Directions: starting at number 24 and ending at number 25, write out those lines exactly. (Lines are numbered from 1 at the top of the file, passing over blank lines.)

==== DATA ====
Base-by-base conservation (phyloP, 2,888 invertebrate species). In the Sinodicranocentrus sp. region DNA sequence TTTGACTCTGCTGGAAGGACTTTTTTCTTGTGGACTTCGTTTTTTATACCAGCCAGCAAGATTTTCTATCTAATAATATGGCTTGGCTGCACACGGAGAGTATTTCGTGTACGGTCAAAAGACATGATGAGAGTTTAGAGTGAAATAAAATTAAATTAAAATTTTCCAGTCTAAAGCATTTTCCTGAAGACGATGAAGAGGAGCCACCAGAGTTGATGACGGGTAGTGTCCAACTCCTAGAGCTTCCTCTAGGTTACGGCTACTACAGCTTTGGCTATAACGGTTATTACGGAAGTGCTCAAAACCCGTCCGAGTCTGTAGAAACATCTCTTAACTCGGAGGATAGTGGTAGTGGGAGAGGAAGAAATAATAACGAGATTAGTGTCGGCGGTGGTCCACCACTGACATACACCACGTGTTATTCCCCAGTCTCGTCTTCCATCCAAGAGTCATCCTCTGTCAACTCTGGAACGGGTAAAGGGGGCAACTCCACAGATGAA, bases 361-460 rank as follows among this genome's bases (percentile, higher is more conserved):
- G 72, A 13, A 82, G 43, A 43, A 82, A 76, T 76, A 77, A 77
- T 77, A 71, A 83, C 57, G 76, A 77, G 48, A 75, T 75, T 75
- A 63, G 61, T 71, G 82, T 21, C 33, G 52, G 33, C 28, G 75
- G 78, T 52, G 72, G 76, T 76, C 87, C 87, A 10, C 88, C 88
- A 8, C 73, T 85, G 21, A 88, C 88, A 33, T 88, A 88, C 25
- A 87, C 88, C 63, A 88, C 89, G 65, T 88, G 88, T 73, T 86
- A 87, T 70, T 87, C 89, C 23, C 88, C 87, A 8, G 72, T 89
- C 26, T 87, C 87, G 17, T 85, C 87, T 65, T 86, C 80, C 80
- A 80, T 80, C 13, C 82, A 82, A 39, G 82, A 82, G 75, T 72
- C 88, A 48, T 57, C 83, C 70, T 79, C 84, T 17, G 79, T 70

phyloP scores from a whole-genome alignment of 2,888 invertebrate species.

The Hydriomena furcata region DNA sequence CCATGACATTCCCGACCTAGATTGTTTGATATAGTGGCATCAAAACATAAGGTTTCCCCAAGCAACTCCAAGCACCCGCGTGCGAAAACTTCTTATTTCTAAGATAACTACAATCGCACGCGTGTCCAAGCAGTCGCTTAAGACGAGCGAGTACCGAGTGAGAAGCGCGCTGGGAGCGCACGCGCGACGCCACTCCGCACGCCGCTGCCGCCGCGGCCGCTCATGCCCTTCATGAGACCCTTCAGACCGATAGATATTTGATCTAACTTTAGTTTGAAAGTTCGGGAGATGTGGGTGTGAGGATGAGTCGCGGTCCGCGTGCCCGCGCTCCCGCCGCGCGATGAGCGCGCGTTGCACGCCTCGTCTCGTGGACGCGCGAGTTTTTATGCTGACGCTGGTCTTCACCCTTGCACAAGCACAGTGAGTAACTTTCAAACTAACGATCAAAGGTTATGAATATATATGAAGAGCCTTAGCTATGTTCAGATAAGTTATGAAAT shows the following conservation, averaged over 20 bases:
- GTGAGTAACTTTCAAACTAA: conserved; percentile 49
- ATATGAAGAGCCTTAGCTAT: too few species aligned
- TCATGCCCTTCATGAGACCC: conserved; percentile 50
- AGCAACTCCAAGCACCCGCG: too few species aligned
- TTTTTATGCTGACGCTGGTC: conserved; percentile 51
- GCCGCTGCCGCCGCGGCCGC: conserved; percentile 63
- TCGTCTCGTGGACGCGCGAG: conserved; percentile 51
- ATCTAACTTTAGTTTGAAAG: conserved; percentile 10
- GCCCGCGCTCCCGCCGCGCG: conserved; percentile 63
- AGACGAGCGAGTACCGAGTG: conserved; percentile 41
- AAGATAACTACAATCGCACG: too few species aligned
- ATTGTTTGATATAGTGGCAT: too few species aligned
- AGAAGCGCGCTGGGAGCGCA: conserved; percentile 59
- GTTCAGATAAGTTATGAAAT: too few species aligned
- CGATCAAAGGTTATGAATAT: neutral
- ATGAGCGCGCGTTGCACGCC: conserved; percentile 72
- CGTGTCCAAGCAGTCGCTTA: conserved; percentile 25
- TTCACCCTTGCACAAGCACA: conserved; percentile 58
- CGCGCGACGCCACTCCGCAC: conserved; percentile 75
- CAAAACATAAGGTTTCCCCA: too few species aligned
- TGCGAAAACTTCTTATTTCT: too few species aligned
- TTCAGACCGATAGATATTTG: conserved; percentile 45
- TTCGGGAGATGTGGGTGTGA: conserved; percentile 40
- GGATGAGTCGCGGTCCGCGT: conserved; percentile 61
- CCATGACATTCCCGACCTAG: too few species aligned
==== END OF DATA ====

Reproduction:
- AAGATAACTACAATCGCACG: too few species aligned
- ATTGTTTGATATAGTGGCAT: too few species aligned